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Culture on Demand: Black is Beautiful
The American Express black card is the ultimate status symbol

Asia Buzz: Should the Net Be Free?
Web heads want it all -- for nothing

JAPAN: Failed Revolution
Prime Minister Yoshiro Mori clings to power as dissidents in his party finally decide not to back a no-confidence motion

Cover: Endgame?
After Florida's controversial ballot recount, Bush holds a 537-vote lead in the state, which could give him the election

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TRAVEL WATCH: JANUARY 24, 2000 VOL. 155 NO. 3

    ALSO IN TIME
Watch Japan's Chefs Colonize World Cuisine
Shrimp burgers on rice buns: the Japanization of Western food goes to new extremes

Short Cuts
The 10 most dangerous spots in the world last year

Web Crawling
Bone up on diseases and dialects before you set out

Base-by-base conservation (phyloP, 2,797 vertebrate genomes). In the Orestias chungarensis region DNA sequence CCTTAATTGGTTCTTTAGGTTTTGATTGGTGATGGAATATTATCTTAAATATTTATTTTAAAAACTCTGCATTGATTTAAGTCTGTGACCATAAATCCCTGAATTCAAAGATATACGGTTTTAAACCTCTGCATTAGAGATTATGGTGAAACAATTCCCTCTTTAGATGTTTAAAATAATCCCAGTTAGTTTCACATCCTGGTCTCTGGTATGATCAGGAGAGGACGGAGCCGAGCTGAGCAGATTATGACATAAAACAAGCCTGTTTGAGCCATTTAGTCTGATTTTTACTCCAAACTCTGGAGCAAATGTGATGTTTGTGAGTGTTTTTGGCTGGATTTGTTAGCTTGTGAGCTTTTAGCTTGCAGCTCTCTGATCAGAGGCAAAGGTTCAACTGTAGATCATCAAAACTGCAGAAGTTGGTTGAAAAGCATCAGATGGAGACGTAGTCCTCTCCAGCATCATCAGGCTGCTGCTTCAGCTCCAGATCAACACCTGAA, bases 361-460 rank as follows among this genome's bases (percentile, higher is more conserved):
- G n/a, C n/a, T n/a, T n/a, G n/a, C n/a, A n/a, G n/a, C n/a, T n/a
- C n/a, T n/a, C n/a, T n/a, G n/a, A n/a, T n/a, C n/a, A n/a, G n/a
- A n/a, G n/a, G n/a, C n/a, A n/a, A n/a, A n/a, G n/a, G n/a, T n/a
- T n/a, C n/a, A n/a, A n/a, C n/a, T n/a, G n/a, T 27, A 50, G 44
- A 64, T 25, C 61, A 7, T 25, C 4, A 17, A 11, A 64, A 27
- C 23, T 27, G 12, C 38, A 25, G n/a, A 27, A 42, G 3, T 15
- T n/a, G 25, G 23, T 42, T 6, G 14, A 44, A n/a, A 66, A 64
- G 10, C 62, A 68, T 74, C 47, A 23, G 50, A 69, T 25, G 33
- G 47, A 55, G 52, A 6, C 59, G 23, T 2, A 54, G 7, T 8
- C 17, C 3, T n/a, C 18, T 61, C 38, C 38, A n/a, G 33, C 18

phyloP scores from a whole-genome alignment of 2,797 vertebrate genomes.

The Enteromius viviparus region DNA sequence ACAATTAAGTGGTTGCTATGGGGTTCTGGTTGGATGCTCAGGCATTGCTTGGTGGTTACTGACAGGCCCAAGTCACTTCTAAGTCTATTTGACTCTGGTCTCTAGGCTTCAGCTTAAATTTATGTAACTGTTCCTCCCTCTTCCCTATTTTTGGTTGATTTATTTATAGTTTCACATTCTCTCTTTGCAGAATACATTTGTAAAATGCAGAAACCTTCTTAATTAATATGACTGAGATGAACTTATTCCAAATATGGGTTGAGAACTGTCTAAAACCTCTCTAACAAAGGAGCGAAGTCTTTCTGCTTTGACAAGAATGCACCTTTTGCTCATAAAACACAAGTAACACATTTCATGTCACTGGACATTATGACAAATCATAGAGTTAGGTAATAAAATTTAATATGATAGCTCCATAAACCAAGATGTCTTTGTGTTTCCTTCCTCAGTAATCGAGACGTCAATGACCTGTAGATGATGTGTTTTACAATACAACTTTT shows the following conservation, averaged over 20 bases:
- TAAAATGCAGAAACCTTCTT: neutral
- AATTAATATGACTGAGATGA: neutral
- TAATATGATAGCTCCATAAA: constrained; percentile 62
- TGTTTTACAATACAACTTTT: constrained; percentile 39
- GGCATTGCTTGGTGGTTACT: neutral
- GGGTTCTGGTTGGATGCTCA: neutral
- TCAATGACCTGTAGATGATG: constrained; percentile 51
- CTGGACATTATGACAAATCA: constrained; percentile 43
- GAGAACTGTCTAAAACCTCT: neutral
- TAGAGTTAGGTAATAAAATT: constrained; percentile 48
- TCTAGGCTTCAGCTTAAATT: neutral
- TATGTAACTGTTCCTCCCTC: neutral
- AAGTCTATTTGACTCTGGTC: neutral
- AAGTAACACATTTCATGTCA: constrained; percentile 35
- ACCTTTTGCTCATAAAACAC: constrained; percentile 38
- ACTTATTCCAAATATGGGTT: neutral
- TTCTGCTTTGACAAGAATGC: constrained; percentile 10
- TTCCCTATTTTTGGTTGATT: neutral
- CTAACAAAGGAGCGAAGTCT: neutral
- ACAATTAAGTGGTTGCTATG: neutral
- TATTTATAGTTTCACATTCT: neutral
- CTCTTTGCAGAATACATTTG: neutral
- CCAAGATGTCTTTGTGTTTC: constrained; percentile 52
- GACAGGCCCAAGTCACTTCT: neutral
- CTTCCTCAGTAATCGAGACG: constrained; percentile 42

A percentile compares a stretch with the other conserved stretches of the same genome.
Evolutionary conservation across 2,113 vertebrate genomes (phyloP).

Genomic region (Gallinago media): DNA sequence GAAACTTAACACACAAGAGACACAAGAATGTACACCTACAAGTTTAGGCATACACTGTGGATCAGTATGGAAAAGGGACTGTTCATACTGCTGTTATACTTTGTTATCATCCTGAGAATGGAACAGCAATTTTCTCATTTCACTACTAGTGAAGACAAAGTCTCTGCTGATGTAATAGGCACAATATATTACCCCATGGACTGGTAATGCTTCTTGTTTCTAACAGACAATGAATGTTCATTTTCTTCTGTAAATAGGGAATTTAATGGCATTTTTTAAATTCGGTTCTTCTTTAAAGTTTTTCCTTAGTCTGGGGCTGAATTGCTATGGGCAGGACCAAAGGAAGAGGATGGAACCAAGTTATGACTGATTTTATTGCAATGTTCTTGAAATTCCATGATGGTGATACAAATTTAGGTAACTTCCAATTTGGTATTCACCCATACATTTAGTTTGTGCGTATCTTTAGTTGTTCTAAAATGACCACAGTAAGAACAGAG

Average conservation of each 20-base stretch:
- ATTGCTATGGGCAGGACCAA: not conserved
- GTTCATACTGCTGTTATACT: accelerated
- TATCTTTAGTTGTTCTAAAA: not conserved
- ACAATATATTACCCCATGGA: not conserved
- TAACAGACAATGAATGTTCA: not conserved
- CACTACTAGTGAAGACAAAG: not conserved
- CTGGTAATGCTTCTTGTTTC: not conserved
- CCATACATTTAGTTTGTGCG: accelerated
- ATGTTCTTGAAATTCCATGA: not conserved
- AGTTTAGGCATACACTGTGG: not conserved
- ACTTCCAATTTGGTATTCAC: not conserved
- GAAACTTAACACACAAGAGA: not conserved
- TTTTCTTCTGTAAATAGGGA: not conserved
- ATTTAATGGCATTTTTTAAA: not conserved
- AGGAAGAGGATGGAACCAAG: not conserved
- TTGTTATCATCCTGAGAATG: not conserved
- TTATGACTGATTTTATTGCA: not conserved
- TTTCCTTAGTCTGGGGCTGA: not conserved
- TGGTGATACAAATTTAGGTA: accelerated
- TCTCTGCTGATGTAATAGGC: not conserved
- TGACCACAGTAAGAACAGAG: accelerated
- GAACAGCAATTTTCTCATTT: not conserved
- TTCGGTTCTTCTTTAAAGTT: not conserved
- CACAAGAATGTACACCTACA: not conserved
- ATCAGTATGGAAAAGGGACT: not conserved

Detour
Scattered through the hills and valleys of Kyongju lie the glorious remains of Korea's Silla Dynasty

Detour

According to Air Security International, a global security firm, the 10 most dangerous spots in the world last year were:Algeria, Central Africa, Colombia, Islamabad and Karachi, Johannesburg and Capetown, Lagos and Port Harcourt (Nigeria), Maputo (Mozambique), Mexico City, Port Moresby (Papua New Guinea) and So Paulo and Rio de Janeiro. Other than areas of actual armed conflict, these places pose the greatest crime risk for travelers. Carjackings, bombings, assaults, kidnappings and basic robbery were serious problems in each of the areas listed. Things got so bad in Rio that police passed a law allowing motorists to slow rather than stop for red lights between 10 p.m. and 5 a.m. It's a good way to escape the crooks--but watch for oncoming traffic.



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